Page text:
Saturday, February 13, 2016
a sentence fragment worth pondering
"pretty sad, wouldn't you say?" he said
Friday, February 12, 2016
the house of being speaks us through its door
If in the beginning was the word, was with God, and was God, thereupon word became flesh, then, there’s an integrity of word and silence (which is the nature of God) that announces itself with no duality or objectification.
Thursday, February 11, 2016
Something about Francis of Assisi
Francis, seeing the beginnings of the propertied leisure class, told us to work for our pay; and if work was not available, we were to humbly beg, just as the Buddha advised his monks. Francis recognized that his society was becoming a structured system of protected and unequal social relationships. He knew the violence, mistrust, ambition, and pride which that worldview would engender. So he insisted on what he called equal power relationships in religious communities. He rejected all titles like Superior or Abbot. Francis did not want anyone to act as if he was higher than anyone else. Even those who led the community were to be called friars or brothers, and they only held the office for a short term and then returned to the equality of brotherhood. No one should stay at the top for very long; and when they were there, they were to be servant leaders or "guardians" of the mission and message of the friars.
In Francis we see the emergence of a very different worldview, a worldview that is not based on climbing, achieving, possessing, performing, or any idealization of order, but a life that enjoys and finds deep satisfaction on the level of naked being itself--much more than doing or having. He learned this from Jesus. It seems to me the Franciscan worldview is now desperately important if the 7.4 billion of us are going to exist happily together on this one limited planet. Voluntary simplicity is now essential for social survival. Francis warned us where we were headed eight hundred years ago.
Wood from barn placed in woodstove -- silence before dawn.
Francis understood the deep implications of the Incarnation and took Incarnation to its logical conclusions: Real Presence is everywhere--in the neighbor, in the other, in nature, in animals, in Brother Sun and Sister Moon, in sinner and enemies, in the collective Body of Christ, and yes, in distilled form in the bread and in the wine, just as it was distilled and focused in the person of Jesus. The principle is this: we must struggle with the truth in one concrete place--and then universalize from there. This has sometimes been called the first philosophical problem of "the one and the many."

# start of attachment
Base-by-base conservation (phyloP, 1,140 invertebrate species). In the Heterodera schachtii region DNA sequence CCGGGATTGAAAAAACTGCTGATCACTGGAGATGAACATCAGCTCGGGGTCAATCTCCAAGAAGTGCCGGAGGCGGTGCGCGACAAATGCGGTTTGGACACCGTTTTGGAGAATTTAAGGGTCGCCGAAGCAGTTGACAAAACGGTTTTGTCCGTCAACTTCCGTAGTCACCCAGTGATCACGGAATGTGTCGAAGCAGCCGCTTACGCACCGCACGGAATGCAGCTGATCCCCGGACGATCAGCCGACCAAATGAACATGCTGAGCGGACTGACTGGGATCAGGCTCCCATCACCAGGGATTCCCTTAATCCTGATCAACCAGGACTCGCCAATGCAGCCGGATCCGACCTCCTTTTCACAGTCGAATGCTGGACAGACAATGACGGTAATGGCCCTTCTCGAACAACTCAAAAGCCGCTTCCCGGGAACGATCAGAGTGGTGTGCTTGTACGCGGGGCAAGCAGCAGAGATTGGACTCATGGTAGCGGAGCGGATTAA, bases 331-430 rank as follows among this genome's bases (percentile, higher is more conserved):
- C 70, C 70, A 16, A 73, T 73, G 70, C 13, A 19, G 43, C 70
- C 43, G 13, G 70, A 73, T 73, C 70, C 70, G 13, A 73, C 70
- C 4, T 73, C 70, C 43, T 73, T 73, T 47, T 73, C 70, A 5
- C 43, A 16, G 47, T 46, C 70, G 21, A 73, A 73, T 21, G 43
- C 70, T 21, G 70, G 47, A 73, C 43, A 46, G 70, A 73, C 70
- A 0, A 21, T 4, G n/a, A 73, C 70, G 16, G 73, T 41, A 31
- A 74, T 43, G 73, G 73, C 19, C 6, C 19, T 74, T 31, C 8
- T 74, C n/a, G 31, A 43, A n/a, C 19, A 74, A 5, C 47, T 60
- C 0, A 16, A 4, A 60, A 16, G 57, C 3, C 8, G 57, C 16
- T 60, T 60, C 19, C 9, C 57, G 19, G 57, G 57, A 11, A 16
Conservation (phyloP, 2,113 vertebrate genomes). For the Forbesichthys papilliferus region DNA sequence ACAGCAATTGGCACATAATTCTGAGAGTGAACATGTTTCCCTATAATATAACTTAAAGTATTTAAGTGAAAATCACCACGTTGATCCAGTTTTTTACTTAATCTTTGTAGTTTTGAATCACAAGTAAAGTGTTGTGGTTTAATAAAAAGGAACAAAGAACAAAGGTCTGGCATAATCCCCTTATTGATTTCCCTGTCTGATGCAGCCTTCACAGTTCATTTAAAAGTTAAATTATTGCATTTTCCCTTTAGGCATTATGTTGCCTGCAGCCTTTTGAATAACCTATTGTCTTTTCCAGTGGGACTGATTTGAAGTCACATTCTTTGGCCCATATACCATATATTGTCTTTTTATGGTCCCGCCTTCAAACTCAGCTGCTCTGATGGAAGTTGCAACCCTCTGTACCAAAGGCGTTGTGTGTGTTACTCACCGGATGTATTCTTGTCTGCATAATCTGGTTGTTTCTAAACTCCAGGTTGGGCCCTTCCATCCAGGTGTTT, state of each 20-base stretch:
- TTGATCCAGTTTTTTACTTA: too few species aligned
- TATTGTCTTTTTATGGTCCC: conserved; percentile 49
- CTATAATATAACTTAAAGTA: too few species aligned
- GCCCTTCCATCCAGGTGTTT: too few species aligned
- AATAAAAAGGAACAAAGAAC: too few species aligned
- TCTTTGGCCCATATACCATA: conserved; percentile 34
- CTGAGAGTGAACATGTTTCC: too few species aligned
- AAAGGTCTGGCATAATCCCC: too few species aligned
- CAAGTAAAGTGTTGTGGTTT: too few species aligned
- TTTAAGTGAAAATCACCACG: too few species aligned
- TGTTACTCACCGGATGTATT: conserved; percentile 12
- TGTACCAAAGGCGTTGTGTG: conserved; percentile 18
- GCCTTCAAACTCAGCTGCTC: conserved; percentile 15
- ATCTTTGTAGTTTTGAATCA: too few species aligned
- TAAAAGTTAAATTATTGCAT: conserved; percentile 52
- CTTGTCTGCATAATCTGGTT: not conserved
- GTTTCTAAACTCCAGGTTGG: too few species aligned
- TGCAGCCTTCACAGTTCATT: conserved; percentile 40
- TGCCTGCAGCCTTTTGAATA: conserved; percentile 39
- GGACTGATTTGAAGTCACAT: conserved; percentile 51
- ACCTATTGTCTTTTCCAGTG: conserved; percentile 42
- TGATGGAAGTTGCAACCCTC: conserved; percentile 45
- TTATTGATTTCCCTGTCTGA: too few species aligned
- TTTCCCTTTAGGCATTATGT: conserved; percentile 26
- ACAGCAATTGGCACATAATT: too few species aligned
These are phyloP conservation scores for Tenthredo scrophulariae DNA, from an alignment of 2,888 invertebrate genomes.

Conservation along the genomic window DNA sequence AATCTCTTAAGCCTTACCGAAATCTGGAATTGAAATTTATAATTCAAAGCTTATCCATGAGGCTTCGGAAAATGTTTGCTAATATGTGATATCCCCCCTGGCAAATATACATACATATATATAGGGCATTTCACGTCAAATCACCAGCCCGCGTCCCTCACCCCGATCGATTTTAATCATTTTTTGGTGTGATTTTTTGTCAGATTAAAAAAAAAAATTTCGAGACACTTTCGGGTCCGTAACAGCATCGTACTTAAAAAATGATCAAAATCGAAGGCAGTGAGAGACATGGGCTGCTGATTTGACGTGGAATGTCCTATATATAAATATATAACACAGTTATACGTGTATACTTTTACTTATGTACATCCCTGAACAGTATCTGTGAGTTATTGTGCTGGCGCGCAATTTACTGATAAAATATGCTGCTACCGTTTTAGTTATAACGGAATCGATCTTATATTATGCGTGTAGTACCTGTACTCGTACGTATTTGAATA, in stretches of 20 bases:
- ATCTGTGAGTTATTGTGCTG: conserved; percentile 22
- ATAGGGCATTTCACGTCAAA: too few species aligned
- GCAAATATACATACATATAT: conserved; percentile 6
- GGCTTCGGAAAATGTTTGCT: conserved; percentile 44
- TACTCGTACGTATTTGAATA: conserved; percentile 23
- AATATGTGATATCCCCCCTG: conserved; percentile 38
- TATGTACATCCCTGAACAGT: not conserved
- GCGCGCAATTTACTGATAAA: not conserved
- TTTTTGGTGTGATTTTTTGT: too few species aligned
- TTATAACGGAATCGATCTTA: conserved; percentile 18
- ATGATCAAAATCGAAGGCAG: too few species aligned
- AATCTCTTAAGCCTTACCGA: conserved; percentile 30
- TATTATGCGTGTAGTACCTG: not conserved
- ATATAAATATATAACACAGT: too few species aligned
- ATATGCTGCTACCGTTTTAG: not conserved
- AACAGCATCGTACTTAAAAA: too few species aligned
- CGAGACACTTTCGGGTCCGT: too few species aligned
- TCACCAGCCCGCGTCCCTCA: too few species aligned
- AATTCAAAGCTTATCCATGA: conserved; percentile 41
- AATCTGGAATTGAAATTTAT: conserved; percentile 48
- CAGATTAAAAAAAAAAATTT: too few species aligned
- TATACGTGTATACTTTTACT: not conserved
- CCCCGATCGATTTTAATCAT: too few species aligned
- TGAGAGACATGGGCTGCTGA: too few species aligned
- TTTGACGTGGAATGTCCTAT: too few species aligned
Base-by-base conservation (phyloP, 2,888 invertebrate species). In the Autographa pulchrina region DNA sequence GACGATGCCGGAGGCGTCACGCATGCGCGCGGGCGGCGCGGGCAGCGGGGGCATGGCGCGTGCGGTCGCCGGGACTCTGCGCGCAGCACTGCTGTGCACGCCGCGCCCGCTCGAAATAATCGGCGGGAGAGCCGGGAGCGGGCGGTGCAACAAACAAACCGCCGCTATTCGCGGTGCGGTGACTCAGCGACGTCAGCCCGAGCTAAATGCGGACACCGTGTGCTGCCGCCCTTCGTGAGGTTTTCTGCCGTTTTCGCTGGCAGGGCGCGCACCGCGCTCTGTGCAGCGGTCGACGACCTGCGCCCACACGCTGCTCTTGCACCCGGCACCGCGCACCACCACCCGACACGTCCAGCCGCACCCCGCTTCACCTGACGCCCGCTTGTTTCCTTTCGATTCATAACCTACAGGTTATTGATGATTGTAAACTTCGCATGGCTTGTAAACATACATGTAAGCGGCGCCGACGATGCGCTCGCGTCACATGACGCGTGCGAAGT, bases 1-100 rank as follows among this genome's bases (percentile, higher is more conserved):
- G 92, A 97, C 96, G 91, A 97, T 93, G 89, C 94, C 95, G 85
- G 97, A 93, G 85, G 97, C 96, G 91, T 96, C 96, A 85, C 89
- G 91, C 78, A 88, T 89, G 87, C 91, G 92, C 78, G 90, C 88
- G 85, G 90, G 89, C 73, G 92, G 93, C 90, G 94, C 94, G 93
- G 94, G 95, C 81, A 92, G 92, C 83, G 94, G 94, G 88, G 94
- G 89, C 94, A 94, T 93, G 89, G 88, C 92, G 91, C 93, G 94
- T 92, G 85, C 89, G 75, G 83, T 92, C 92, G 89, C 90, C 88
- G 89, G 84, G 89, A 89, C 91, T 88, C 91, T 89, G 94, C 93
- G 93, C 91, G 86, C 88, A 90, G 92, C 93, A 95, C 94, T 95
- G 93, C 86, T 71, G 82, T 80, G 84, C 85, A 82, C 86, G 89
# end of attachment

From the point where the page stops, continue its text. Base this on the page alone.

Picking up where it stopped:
Wednesday, February 10, 2016
Because I do not hope to turn again
Because I do not hope
Because I do not hope to turn
Desiring this man's gift and that man's scope
I no longer strive to strive towards such things
(Why should the aged eagle stretch its wings?)
Why should I mourn
The vanished power of the usual reign?
(--from poem, Ash Wednesday, by T.S. Eliot)
I add wood to ember'd Irish woodstove resting from night's work.
Tuesday, February 09, 2016
Monday, February 08, 2016
Sunday, February 07, 2016
Pray always means feel always
and then, nothing
In her early years, Blessed Teresa of Calcutta, the foundress of the Missionaries of Charity, enjoyed several mystical experiences of intense closeness with God. She also experienced that rarest of spiritual graces, a locution; she actually heard God’s voice. And then—nothing. For the last 50 or so years of her life, until her death, she felt a sense of emptiness in her prayer. At one point, she wrote to her confessor, “In my soul I feel just that terrible pain of loss—of God not wanting me—of God not being God—of God not really existing.”
When her journals and letters were published not long after her death in the book Come, Be My Light, some readers were shocked by these sentiments, finding it difficult to understand how she could continue as a believer and indeed flourish as a religious leader. But Mother Teresa was expressing some very human feelings of abandonment and speaking of what spiritual writers call the “dark night.” This state of emotion moves close to, but does not accept, despair.
(-- James Martin sj) http://americamagazine.org/issue/my-god-my-god